BEFORE PATTERSON, C.J., ROY NOBLE LEE AND ROBERTSON, JJ.
ROBERTSON, JUSTICE, FOR THE COURT
This civil action arises out of the purported sale of wrongfully converted timber to Bay Springs Forest Products, Inc. ("Bay Springs"). The timber was cut from land in Newton County, Mississippi, owned by members of the Wade family, without their knowledge or consent. The Wades brought suit for the value of the converted timber purchased by Bay Springs.
A jury of the Circuit Court of Newton County found for the Wades and awarded damages in the amount of $100,740. Final judgment has been entered thereon. Feeling aggrieved, Bay Springs has appealed. For the reasons set forth below, we affirm.
At all times relevant hereto Mildred Wade, Davis Wade, Nell D. Wade, Jerry Minter Wade, and Ann Wade Pierce (hereinafter "the Wades") were holders of record title to the west half of Section 5, Township 7 North, Range 11 East in Newton County, Mississippi. The east half of Section 5 was owned by Robert A. Grissom.
In 1979 Grissom engaged Jake Smith, Harvey Cleveland, and Bobby Gregory to cut timber from a 79 acre portion of the west half of Section 5, the part of the section owned by the Wades. Grissom claimed title by adverse possession. During 1979 and 1980, Cleveland, Smith and Gregory cut the timber and hauled it to Bay Springs' woodyard in Hickory, Mississippi. Gregory alone hauled 497,715 board feet to Bay Springs' yard. Bay Springs purchased the timber from Gregory and paid $210 per thousand board feet delivered at the yard. A portion of the purchase price, called stumpage, went to Grissom as the alleged owner of the timber. The balance went to Gregory for cutting and hauling.
This case was originally called for trial on August 21, 1981. After hearing some evidence, a mistrial was declared, where upon the Wades amended their declaration to include certain allegations with reference to Bobby Gregory's trespassing on their land.
At this stage in the proceedings, the following order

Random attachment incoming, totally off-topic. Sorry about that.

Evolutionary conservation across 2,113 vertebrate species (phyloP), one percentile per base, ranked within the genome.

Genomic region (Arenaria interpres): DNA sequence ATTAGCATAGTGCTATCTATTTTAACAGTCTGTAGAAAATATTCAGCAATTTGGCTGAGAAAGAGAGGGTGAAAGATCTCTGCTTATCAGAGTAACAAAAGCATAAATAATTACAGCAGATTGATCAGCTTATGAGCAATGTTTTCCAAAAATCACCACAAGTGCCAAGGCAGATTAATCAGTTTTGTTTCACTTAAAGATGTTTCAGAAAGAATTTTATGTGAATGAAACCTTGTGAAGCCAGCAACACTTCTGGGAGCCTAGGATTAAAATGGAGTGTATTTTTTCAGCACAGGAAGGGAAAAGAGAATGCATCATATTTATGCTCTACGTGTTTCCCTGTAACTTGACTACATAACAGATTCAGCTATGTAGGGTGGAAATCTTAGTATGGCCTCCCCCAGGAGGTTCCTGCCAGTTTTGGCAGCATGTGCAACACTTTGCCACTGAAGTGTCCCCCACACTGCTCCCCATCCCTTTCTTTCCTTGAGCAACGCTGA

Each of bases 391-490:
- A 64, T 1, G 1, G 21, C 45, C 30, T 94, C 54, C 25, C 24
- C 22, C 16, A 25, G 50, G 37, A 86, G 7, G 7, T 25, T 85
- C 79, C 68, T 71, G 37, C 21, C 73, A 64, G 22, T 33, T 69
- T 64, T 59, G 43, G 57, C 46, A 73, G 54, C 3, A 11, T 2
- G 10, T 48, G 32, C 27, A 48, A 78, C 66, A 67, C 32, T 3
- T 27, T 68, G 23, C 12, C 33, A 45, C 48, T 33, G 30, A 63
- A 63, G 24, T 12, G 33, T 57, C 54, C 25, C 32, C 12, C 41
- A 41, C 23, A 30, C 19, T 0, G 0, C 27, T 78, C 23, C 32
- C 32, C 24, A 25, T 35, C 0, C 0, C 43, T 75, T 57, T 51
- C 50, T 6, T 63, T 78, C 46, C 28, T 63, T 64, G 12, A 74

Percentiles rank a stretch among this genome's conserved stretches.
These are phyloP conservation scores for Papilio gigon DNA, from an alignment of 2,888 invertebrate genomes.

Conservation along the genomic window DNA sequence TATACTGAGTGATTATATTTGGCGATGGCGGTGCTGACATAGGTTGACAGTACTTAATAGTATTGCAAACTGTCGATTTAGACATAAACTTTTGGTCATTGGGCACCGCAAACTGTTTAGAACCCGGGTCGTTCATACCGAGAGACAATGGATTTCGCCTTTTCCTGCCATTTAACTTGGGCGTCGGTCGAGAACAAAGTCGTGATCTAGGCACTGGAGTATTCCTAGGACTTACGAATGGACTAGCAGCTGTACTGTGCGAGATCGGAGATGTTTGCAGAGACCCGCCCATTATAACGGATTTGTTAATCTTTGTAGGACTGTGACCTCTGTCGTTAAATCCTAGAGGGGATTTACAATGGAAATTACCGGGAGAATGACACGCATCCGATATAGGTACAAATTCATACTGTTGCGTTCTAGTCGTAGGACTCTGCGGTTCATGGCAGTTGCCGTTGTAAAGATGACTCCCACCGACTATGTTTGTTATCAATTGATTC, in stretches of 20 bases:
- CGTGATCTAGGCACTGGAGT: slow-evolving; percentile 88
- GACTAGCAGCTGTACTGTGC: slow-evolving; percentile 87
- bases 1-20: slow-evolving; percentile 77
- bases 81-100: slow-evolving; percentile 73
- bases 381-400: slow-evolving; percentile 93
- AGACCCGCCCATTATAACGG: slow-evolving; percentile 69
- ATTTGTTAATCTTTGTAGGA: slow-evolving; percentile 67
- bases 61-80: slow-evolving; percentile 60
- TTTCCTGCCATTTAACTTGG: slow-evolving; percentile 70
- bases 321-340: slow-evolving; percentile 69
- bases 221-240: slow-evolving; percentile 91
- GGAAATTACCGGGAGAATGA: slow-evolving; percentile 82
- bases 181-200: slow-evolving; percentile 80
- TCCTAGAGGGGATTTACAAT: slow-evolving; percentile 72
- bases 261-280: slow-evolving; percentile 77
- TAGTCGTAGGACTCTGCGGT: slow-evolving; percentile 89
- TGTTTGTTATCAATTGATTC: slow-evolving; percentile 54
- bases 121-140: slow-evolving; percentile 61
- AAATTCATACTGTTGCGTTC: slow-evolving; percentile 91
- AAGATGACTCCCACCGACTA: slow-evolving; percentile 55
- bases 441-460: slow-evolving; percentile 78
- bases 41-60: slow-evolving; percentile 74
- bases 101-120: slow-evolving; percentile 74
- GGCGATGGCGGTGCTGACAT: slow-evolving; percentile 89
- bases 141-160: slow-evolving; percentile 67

was entered by the Circuit Judge:
The Court having considered motions in the above styled and captioned cause, and having heard argument of counsel, is of the opinion a mistrial should be declared in this cause, and the case is pre-emptorily set for trial on Wednesday, September 2, 1981, a regular day on this August, 1981, term of Court.
That the Plaintiff is given leave to amend his Declaration and for same to be done by 12:00 o'clock Noon, Tuesday, August 25, 1981, and with the Defendant given the right to file a response thereto by 12:00 o'clock Noon, Friday, August 28, 1981.
Following the Wades' filing of their amended declaration, Bay Springs sought a continuance, purportedly needing time to prepare a defense based upon the new allegations concerning Gregory's activities. The trial judge found that Mr. Gregory's activities had long been known to all. He overruled the motion for a continuance, stating
If there is a surprise, it appears to me that it is a result of neglect on the part of counsel. Therefore, this case will continue, . . . .
There is no apparent reason why the case could not have been tried on August 21, 1981. Even assuming that a mistrial was proper, we discern no reason why the new trial should not have commenced immediately on August 21. The trial judge in fact continued the case until September 2, 1981. He thus gave Bay Springs twelve days more time to prepare for trial than it was really entitled to.
Bay Springs makes much of the point on this appeal. It charges that the trial court committed reversible error by overruling the motion for a continuance. Curiously, more pages of Bay Springs' briefs are devoted to this issue than to any other.
This Court has repeatedly held that the grant or denial of a continuance rests within the sound discretion of the trial judge. Rogers v. Rogers, 290 So. 2d 631, 634-635 (Miss. 1974). We will not reverse in such cases unless convinced that the trial judge has abused his discretion and unless we are satisfied that injustice has resulted therefrom. Croft v. Bituminous Casualty Corp., 235 Miss. 95, 108 So. 2d 700 (1959); Roberson v. Quave,
Sheriff, 211 Miss. 398, 51 So. 2d 62 (1951).
If anything, the trial judge here abused his discretion in favor of Bay Springs. He gave Bay Springs twelve extra days to prepare for trial. The trial judge correctly denied Bay Springs' motion for a further continuance.
Bay Springs attacks the Wades' claim that they owned the timber. This attack takes two forms. First, Bay Springs challenges the admissibility of the testimony of the Wades' surveyor, Maury Gunter. Admittedly, Gunter's testimony was critical in establishing that the lands from which the timber was cut were indeed within the Wades' half of Section 5. Second, Bay Springs claims that Grissom had acquired the 79 acres in question by ...